Successful test flight of unmanned aircraft in the US brings the hypersonic era closer

The six-engined Roc aircraft takes off with the Talon-A-1 test vehicle attached beneath its wings.
The six-engined Roc aircraft takes off with the Talon-A-1 test vehicle attached beneath its wings. Copyright Stratolaunch
By Associated Press
Share this articleComments
Share this articleClose Button

Carried aloft by the massive six-engine carrier aircraft Roc, Stratolaunch's Talon test craft reached speeds of Mach 5, five times the speed of sound.

ADVERTISEMENT

American aerospace company Stratolaunch hailed the first powered test flight of a new unmanned craft for hypersonic research on Saturday a success.

Hypersonic describes flights at speeds of at least Mach 5, or five times the speed of sound.

Chief Executive Officer Zachary Krevor said in a statement that the Talon-A-1 vehicle "reached high supersonic speeds approaching Mach 5 and collected a great amount of data at an incredible value to our customers".

Krevor said he could not release the specific altitude and speed because of proprietary agreements with customers.

The company's massive six-engine carrier aircraft Roc carried the Talon aloft, attached to the centre of its gigantic wing, and released it off the central coast of California in the US.

The Talon, powered by a liquid-fuel rocket engine, ended its flight by descending into the ocean as planned. While this Talon was expendable, a future version will be capable of landing on a runway for reuse.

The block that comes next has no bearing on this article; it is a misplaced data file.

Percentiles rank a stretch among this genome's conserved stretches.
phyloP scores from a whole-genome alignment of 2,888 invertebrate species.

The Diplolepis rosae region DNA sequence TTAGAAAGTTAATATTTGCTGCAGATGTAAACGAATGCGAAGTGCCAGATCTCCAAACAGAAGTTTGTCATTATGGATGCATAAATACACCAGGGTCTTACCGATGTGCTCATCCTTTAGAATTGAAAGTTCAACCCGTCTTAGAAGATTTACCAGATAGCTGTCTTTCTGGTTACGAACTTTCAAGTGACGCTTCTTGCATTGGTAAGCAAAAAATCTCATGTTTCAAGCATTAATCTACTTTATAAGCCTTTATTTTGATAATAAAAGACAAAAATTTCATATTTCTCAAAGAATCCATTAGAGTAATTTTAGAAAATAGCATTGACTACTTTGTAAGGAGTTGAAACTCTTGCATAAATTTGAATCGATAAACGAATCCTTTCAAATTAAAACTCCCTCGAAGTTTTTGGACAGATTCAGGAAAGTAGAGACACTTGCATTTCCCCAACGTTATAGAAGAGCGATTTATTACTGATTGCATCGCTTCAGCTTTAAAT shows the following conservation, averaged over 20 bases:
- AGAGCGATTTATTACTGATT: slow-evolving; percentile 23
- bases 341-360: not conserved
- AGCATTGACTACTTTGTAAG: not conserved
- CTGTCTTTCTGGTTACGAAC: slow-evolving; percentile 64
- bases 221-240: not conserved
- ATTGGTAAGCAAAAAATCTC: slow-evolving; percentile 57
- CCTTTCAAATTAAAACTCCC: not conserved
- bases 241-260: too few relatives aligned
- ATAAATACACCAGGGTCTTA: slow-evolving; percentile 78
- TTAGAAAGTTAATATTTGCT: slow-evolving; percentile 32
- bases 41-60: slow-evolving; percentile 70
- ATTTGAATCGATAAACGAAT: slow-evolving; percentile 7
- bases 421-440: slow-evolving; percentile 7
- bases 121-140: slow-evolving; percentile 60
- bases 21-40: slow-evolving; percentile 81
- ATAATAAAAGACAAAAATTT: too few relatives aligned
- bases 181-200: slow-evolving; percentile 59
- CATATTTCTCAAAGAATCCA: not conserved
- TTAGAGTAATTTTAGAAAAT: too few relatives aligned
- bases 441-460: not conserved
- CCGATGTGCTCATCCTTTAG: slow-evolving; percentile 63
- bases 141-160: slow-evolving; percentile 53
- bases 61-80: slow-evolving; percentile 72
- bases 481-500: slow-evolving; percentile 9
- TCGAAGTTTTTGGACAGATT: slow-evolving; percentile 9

Stratolaunch said the primary objectives for the flight included a safe air-launch release of the vehicle, engine ignition, acceleration, sustained climb in altitude, and a controlled water landing.

The unmanned Talon-A-1 test vehicle attached beneath the wings of the six-engined Roc aircraft.
The unmanned Talon-A-1 test vehicle attached beneath the wings of the six-engined Roc aircraft.Stratolaunch

Milestone in hypersonic testing

The company called the result a major milestone in the development of the United States' first privately funded, reusable hypersonic test capability.

Stratolaunch conducted two captive-carry flights, in December and February, in which the Talon was taken aloft with live propellant but was not released from the mothership.

Stratolaunch is based at Mojave Air and Space Port in the Mojave Desert north of Los Angeles.

The Roc aircraft, named after an enormous mythological bird, has a wingspan of 117 m and twin fuselages that give the impression of two big jets flying side by side.

It was developed by Microsoft co-founder Paul G Allen, who died just months before it flew for the first time in April 2019.

Allen intended to use it as a carrier aircraft for space launches, carrying satellite-laden rockets beneath the centre of the wing and releasing them at high altitude.

That project was canceled, and new owners then repurposed Stratolaunch for launches of reusable hypersonic research vehicles.

Stratolaunch has announced flight contracts with the US Air Force Research Laboratory and the Navy's Multiservice Advanced Capability Test Bed program as a subcontractor to technology company Leidos of Reston, Virginia.

Share this articleComments

You might also like